Oral history interviews helped me to map a major historical episode as it played out across environments, communities, families, industries, and decades. The structure of Downwind derives from the dominant themes that surfaced in the oral histories I studied and gathered. The voices and stories from these interviews help readers to grapple with the local, human scale of historical episodes like the Cold War and political issues like nuclear weapons proliferation that are usually discussed in abstract national or global terms.

What do you like about using oral history as a methodology?

I love oral history as a methodology for its efficacy in mapping the contours of lived experience and relationships with place and community. As many educators, health professionals, and social scientists have argued, “people are experts on their own lives,” and I’m really interested in the ways that expertise is developed, organized, and relayed.

As many… have argued, “people are experts on their own lives,” and I’m really interested in the ways that expertise is developed, organized, and relayed.

Using oral history as a methodology in history, environmental studies, and public health research brings community expertise into academic conversations in ways that really shift the discussion. It’s simply not possible for academic researchers to apprehend the full picture of a complex event like nuclear weapons testing or uranium mining on their own. We need the stories of people local to that event to understand how it came to shape places, bodies, and perspectives at the scale of ordinary lives.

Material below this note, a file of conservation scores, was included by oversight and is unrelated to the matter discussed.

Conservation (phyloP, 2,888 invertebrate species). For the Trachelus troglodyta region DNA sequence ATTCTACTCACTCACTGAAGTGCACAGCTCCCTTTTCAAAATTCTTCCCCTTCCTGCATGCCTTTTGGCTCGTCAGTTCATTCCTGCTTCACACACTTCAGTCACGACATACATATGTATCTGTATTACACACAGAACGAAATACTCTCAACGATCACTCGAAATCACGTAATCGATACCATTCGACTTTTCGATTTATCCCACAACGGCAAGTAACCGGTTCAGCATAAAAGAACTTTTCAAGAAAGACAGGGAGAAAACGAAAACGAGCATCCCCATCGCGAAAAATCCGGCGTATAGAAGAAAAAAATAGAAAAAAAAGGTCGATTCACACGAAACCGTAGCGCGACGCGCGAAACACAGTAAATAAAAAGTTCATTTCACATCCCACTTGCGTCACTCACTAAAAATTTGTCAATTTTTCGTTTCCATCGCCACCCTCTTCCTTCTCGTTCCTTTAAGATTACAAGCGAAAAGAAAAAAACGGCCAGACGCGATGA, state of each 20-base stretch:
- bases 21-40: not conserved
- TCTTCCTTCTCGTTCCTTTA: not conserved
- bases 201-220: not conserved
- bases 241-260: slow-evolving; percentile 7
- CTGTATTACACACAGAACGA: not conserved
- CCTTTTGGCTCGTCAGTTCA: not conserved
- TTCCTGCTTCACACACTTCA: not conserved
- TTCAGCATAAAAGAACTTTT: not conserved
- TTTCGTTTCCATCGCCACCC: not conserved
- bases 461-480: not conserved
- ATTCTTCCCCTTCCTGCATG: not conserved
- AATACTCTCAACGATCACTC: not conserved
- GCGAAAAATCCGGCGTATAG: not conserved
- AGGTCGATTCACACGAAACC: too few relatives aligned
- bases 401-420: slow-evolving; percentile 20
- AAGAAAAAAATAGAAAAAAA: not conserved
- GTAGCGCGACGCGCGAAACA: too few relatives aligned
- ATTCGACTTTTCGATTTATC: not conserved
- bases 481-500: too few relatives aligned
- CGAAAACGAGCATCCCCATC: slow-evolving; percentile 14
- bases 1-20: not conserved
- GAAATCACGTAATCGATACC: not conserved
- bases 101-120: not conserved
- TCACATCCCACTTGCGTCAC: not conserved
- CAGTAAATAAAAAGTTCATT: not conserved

Why will fellow oral historians be interested in your book?

I think fellow oral historians will be interested in the book’s interdisciplinary approach, which engages oral history with folklore, archival research, and environmental studies methodologies in order to investigate questions of community memory, social movement formation, environmental change, and practices of popular and professional epidemiology. Methodological questions aside, this is a little-known and really important history that has been kept alive by ordinary people’s resilience and willingness to tell their stories, and I hope other oral historians are drawn to it for this reason also.

What is the one thing that you most want readers to remember about the book?

I’ll paraphrase a line from the book. All wars, no matter how abstract, “cold,” or distant they may seem, happen in places where people live, grow food, and raise children, and the effects of those wars linger in the soil, the bodies, and the memories of those who survive. As a society we need to reckon with this slow violence, and attend to the expertise of those who have experienced it firsthand.